In a current project with a colleague, we have come across the following reasonably classical-sounding geometric question. While not vital to our work, it would be interesting if anyone has seen this type of issue discussed before, and if there are any references.

To keep things simple, I will formulate a special case, which appears to retain all issues present in the general case.

## Question

Let $\gamma:[0,\infty)\to\mathbb{C}\setminus\{0\}$ be a continuous and injective curve in the punctured complex number plane, with $\gamma(t)\to\infty$ as $t\to\infty$.

Is there a simply-connected domain $V\subset\mathbb{C}\setminus\{0\}$ with $\gamma\subset V$ such that $\gamma$ tends to the boundary of $V$ *horocyclically* in $V$?

(The latter condition means the following: There is a conformal isomorphism $\phi$ that maps $V$ to the right half plane in such a way that $\operatorname{Re}(\phi(\gamma(t)))\to+\infty$ as $t\to\infty$.)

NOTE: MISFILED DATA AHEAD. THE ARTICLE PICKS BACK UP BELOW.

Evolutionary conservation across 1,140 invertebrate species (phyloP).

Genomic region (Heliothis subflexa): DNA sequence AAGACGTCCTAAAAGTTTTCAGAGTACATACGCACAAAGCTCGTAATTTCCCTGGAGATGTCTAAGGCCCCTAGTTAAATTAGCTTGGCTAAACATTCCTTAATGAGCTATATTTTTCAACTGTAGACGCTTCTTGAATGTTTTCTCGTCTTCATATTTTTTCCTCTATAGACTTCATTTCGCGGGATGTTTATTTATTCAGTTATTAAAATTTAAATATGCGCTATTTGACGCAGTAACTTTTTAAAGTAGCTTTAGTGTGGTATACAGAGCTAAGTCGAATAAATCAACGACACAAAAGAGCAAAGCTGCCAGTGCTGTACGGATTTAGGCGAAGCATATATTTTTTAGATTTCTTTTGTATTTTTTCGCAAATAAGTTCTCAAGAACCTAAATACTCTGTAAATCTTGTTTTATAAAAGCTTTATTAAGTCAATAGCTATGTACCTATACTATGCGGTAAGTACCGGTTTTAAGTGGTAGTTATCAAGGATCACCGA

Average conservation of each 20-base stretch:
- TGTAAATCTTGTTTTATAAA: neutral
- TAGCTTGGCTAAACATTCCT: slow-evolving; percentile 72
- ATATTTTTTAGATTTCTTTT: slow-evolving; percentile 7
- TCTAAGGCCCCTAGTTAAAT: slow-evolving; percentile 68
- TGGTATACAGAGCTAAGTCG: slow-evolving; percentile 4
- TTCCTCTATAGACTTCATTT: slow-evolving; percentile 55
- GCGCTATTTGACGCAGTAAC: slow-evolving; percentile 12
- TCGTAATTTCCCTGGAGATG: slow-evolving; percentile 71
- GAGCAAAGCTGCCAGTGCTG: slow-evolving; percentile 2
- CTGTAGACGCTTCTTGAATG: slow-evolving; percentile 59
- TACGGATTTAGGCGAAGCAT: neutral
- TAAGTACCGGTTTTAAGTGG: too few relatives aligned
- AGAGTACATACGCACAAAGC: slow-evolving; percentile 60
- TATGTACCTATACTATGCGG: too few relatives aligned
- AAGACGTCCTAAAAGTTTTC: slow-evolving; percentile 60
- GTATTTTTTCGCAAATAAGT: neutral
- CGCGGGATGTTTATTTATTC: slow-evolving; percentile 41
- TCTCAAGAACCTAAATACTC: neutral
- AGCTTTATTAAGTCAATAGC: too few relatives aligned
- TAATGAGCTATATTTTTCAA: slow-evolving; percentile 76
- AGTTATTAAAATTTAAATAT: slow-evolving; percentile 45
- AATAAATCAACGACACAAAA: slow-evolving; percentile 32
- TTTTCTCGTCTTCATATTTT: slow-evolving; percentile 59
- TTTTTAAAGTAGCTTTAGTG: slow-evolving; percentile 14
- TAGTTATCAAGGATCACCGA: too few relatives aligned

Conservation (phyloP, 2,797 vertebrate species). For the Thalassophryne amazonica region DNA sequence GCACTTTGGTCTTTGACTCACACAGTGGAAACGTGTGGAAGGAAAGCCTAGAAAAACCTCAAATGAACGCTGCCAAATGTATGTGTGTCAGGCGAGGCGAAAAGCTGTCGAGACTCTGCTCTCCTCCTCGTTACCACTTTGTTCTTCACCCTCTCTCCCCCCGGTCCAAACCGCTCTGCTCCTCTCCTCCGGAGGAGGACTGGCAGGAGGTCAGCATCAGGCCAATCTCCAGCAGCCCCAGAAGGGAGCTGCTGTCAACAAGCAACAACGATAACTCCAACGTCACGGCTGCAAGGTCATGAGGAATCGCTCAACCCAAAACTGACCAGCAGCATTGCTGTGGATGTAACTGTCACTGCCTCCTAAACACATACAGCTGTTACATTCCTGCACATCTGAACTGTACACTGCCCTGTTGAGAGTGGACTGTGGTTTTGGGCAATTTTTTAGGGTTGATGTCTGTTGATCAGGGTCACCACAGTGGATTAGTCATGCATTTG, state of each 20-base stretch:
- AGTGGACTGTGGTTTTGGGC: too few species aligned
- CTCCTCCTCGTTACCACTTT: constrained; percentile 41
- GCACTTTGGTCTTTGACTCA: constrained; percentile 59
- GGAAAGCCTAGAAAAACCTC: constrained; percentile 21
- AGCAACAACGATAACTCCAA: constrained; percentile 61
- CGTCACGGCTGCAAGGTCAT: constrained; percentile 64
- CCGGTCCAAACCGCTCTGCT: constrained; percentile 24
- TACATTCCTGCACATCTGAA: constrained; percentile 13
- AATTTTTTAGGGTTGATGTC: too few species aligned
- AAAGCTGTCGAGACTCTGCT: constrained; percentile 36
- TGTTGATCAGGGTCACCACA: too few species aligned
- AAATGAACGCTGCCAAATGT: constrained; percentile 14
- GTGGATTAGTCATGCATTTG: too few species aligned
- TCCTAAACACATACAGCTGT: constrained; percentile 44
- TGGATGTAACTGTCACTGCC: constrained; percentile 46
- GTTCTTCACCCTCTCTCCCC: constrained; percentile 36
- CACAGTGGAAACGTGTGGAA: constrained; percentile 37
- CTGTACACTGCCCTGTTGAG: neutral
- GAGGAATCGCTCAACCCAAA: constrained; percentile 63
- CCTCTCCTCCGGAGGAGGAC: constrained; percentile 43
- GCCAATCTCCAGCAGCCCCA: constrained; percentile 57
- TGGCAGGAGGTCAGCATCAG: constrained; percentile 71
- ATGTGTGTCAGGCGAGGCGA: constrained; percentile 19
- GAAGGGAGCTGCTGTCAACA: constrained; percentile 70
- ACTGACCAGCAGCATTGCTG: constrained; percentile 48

## Remarks

- We may additionally suppose that a function $\delta(t)$ is given, and require that $V\subset\bigcup_{t\geq 0}B(\gamma(t),\delta(t))$, where $B(z,\delta)$ is the open disk of radius $\delta$ around $z$. This makes the statement of the question slightly more complicated, but makes the discussion of examples less cumbersome. (It is also part of the more general setup I mentioned above, which additionally replaces $\mathbb{C}\setminus\{0\}$ by an arbitrary open Riemann surface.)
- If the curve $\gamma$ is $C^1$, then it is easy to construct such a domain, by taking $V$ to be a (shrinking) "tubular" neighborhood of $\gamma$. In this case, it is even possible to ensure that the convergence is
*non-tangential*, meaning that the argument of $\phi(\gamma(t))$ stays bounded as $t\to\infty$. - It is not too difficult to see that non-tangential convergence cannot be obtained without some regularity assumption. However, perhaps a suitable uniform Lipschitz condition is sufficient.
- However, for horocyclic convergence, one can easily make do with much weaker conditions. For example, it seems enough to ask that the curve is $C^1$ on some sequence of intervals tending to infinity, while the behaviour in between can be as bad as you like.
- I tend to think that one can probably construct a counterexample for horocyclic convergence, but I may be wrong and in any case it is likely to involve some thought and effort. So I am hoping that someone can tell me that this or a similar question has been discussed in the literature.